Richard Murphy – Austerity and interest increases are not in any way required by inflation. If they happen they are the politics of upwards redistribution of wealth

Be it a government deficit, inflation, or too much democracy, austerity is always the policy of choice for neo-liberals.

Richard Murphy is an economic justice campaigner. Professor of Accounting, Sheffield University Management School. Chartered accountant. Co-founder of the Green New Deal as well as blogging at Tax Research UK

Cross-posted from Tax Research UK

Inflation is a concept most people are now unfamiliar with. Unless you were economically active 30 or more years ago you simply have not experienced anything but the mildly beneficial effects of very low levels of inflation. And now it is suggested that the issue is back on the economic agenda.

So let’s be clear about what inflation is. Inflation is generally defined as a general increase in prices and a consequent fall in the purchasing value of money.

There are good reasons to question whether we have inflation on the basis of this description at present. Some big-ticket items are undoubtedly suffering inflation as a result of some supply chain shortages when there is excess demand post-Covid. Second-hand cars and some furniture have been examples of that. Food has also faced this issue, in part. Other price increases are external shocks. The increase in gas prices reflects this. So far these external shocks have not resulted in a general increase in prices: the fear is that they might.

Bue before we get excited about this some data helps. This is UK inflation since 1989 when the measurement of inflation moved to the consumer prices index:

There are a number of things to note. The first is that on average inflation is below 2.5%. And when it has gone above that rate since 1993 the rate has always fallen pretty rapidly back to below that level.

This is not an aberration. This is a chart of UK inflation since 1750:

As the evidence of the previous chart shows, the line continues almost flat after 2001. We have in that case had the longest period of price stability in UK history. But what is apparent is that whenever there has been an inflation hike there is always very soon afterwards a substantial fall. Too often that actually resulted in deflation – which discourages economic activity. Thankfully, we now avoid that. But there are three key issues to note, and I will concentrate on more recent history whilst nothing the longer trend.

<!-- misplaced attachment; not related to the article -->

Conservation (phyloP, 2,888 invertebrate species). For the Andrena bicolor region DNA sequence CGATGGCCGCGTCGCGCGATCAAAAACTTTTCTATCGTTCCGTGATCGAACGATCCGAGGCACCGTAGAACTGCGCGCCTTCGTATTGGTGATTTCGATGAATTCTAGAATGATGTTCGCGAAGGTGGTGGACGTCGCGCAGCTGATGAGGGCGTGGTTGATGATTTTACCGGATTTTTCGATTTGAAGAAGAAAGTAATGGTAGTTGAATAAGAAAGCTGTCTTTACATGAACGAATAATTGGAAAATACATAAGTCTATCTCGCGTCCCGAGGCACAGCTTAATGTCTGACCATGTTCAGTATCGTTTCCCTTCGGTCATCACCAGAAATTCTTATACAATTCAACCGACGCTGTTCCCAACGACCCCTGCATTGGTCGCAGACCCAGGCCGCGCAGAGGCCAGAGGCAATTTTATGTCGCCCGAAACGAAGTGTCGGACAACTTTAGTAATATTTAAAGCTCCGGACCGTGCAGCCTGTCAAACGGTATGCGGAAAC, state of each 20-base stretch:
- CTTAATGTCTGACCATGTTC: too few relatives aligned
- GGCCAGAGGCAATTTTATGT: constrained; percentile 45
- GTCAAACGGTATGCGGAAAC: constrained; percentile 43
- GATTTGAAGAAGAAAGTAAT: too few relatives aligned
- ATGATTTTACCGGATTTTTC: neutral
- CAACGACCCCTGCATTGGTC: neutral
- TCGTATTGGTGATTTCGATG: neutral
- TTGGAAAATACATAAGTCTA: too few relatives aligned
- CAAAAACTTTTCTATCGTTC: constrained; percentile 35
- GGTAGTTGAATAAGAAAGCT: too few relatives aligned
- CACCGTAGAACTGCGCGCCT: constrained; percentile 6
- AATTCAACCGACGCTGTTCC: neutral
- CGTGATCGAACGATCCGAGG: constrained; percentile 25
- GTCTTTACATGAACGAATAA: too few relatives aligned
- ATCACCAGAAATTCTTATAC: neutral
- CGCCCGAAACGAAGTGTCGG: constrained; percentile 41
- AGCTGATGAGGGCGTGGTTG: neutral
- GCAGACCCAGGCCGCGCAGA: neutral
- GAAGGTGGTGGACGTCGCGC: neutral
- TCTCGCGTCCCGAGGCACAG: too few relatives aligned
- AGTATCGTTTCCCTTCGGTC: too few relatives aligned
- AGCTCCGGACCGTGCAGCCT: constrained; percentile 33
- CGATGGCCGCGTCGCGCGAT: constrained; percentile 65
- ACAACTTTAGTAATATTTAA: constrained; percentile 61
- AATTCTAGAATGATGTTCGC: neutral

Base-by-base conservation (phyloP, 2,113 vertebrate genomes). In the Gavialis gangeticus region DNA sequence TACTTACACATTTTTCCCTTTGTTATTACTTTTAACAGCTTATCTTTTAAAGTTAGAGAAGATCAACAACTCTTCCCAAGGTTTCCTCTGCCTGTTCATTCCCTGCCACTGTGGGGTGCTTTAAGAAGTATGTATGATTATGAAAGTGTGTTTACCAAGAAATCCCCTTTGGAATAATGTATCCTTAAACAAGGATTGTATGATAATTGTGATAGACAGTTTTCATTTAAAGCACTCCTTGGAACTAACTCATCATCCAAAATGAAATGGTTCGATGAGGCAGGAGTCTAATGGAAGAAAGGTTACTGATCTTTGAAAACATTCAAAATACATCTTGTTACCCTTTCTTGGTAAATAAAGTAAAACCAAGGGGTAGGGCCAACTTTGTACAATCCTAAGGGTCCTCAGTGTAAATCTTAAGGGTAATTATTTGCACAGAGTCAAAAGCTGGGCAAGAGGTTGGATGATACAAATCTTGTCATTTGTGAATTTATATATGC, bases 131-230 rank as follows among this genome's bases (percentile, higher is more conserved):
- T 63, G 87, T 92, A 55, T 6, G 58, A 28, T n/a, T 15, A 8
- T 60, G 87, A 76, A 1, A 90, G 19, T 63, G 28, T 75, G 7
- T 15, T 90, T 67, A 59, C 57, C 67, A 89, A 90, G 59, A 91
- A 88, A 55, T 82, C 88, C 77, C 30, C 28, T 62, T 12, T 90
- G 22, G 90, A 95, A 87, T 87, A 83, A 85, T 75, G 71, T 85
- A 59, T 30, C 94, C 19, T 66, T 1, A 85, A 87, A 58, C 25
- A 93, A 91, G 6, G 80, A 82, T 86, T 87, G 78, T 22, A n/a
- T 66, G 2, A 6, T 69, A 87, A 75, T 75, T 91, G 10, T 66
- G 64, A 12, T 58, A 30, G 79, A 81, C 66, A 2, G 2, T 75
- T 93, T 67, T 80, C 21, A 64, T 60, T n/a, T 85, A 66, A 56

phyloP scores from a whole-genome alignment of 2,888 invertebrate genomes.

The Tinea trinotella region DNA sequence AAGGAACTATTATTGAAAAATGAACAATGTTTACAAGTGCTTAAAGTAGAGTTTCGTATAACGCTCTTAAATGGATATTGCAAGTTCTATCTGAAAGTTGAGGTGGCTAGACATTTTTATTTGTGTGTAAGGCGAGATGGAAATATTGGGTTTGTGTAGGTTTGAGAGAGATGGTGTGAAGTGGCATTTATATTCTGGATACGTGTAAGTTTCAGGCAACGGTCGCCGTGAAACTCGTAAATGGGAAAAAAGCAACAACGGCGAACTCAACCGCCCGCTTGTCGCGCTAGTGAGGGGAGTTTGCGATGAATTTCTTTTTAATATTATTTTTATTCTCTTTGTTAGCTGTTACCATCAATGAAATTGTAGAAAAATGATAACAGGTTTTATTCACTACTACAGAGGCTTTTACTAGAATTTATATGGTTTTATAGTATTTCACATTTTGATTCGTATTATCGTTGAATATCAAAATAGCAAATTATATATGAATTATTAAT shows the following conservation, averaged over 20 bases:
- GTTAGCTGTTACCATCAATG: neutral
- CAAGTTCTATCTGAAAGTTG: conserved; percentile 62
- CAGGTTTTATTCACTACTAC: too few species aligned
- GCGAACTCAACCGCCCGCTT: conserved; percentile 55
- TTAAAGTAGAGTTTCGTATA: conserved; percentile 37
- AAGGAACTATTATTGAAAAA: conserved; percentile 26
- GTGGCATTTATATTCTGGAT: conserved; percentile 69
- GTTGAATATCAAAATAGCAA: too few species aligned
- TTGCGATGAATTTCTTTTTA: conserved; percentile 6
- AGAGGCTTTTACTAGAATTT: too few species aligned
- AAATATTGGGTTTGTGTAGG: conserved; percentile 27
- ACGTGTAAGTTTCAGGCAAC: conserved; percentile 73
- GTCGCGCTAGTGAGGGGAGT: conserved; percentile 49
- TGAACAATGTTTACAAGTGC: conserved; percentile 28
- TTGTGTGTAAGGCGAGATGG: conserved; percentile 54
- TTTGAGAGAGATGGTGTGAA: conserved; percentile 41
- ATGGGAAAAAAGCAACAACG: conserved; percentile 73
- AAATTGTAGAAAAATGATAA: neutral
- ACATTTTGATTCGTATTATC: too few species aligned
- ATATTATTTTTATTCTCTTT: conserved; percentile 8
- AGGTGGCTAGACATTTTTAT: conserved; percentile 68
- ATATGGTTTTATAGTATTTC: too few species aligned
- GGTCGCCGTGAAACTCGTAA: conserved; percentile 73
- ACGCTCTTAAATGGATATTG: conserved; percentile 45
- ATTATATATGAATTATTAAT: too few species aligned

First, the UK has never had hyperinflation, which is often thought to be 50% inflation a month. So any discussion of inflation of that sort is ridiculous in the context of the UK economy.

Second, the broad trend of inflation is towards stability.

Third, looking at the last century any significant inflation has only been associated with war or serious related shocks. The three major events are the first world war, the second world war and the 1973 oil price shock that came after the end of the gold standard. Anything else – such as that which related to the departure from the European Exchange Rate Mechanism in the late 1980s and early 1900s, came from the failure of government foreign policy.

The simple fact is that inflation does not happen for reasons resulting from UK domestic economic policy: they are foreign policy events. It could, of course, be said that Brexit is another example of that since the supply chain disruptions that are now contributing to price pressure are undoubtedly related to that. I do think there is logic to that claim. But it’s also fair to say that the forecast inflation spike – at 5% – is very small by historic standards. What is more, just as all forecasts suggest, and as historic data agrees to always be the case, soon after that spike happens as a simple matter of fact that inflation will go away again. The way that inflation is calculated almost guarantees that.